Posts filed under “Employment”
The dismal set has gotten all hot and bothered over the preliminary ADP data, thought by some to be an early read on the NFP report. According to National Employment Report from Automatic Data Processing, the "private sector added a seasonally adjusted 368,000 nonfarm jobs in June."
It turns out that the ADP data is compiled, seasonally adjusted, and massaged in a very different manner than BLS does.
Regardless, its actually much ado about very little. Although NFP is eagerly awaited each month by wonks of all stripes (present company included) today’s number is unlikely to represent a significant departure from the well established trend that has developed since the 2001 recession ended.
One point does not a trend make. And even if today is a killer number, we have seen what’s been in place for nearly 5 years — and it has been none too encouraging.
Why? The simple fact is that this recession recovery cycle has been historically very weak in terms of private sector job creation. Indeed, depending upon how you measure it, this is the first or second worst cycle since WWII.
The present cycle is overly dependent on government jobs. Its seen a hugely disproportionate number of private sector employment overly Real Estate reliant. These positions are more the product of government stimulus — i.e., ultra low rates — than they have been of an organic nature. Further, many of the remaining non real estate jobs have been disproportionately of the lower paying / weaker benefit variety than the jobs they are replacing.
And as the recent spate of layoffs in construction, mortgages, and real estate brokerage reveals, as rates rise the new jobs turn out to be somewhat more temporary in nature than originally believed.
So regardless of the outcome of today’s report, it is but one number in an ongoing series. And the prior series has been rather disappointing from a macro perspective.
Prior to the ADP report’s release, the consensus was for 170,000 nonfarm jobs; that’s now been bumped up to 200k.
I’m sticking with the under.
Today’s NFP number stunk the joint up: 75,000. That’s half of the monthly population growth, meaning the percentage of people working (relative to pop) actually went down, if we are to believe this data.
Astonishingly, some people STILL do not understand the data or the context of the weak job growth within this recovery. To wit, my friend Cody Willard – a telecom strategist – writes:
"Surely, Barry, you’re not seriously trying to rekindle your argument about "job creation is not what it is typically at this phase of a recovery."
That statement has been a cornerstone of your bearish rants for the last couple years. Yes, I know you’ve been a "trading bull" and what not, and rightly so, but this economic argument of yours has been, in my view at least, wrong for the last few years and now that job creation is finally starting to slow — years after your repeated flagging of how this "recovery" (You still call this a "recovery" btw?)"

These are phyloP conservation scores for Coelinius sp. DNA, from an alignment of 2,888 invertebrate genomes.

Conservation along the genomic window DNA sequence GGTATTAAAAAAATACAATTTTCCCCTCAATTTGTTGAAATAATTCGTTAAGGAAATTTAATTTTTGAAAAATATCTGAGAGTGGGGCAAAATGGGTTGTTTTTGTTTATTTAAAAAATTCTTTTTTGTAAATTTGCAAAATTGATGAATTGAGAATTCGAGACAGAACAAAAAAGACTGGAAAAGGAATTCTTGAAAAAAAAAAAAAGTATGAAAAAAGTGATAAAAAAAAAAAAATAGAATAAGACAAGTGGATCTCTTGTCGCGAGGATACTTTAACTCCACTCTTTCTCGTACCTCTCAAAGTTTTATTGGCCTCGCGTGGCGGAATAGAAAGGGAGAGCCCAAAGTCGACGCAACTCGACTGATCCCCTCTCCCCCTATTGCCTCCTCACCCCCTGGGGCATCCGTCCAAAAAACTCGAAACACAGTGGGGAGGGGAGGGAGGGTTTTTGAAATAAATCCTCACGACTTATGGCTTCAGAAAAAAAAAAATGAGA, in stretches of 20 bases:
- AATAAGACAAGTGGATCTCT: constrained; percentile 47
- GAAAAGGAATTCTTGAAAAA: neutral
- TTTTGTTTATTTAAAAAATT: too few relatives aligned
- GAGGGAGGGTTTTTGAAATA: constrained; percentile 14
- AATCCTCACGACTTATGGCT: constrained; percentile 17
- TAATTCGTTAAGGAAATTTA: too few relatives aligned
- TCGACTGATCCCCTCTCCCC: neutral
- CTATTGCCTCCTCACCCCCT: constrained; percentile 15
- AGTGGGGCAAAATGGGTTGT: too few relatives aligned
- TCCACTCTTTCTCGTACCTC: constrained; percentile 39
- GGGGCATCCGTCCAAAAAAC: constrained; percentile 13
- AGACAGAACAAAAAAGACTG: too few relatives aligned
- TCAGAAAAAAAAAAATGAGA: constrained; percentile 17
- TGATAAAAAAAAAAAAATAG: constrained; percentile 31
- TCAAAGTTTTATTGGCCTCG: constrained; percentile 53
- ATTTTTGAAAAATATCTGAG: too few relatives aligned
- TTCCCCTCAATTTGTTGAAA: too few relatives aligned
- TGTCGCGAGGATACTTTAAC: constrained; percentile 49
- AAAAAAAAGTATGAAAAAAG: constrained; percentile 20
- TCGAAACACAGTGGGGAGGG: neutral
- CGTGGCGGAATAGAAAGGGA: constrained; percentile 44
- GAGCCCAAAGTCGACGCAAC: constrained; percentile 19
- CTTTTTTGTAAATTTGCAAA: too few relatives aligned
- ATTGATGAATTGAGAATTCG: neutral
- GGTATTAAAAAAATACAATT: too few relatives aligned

Ahhh, poor Cody. He is lost in a sea of data, unable to see the truth. He believes the spin.
Rekindle? Just because you close your eyes, the boogie man doesn’t disappear.
Hey Cody, please cite me some data revealing this to be an above-average private sector jobs creation recovery. Hell, I’ll take average.
You won’t, because you cannot.
Cody is engaging in several analytical foibles, but the best way to describe it is "ignore reality." But his subjective error does not change the objective reality for the rest of us: By any honest measure – e.g., NY Federal Reserve or Cleveland Federal Reserve research — this has been the worst modern jobs recovery on record.
This is not a meme I am pushing or a Bear story I fabricated.
It just “is.”
This doesn’t mean you run out and short everything; as I wrote last December, one should Never Confuse Economic Analysis With Trading.
But comprehending the reality of the economic situation is important. Why does this matter? What Cody fails to consider is the importance of understanding the specifics of how a recovery comes about, and how it compares to prior recoveries. What it means as the massive government stimulus that goosed the economy begins to fade. What happens when the Pig is finally thought the Python?
I expect that as we begin to slow, there ain’t a whole lot of fat to get sliced. As unemployment starts ticking up, it will not be pretty. It suggests the next recession will be more severe than the last one.
UPDATE: June 2, 2006: 12: 47pm
Cody and I finish the debate below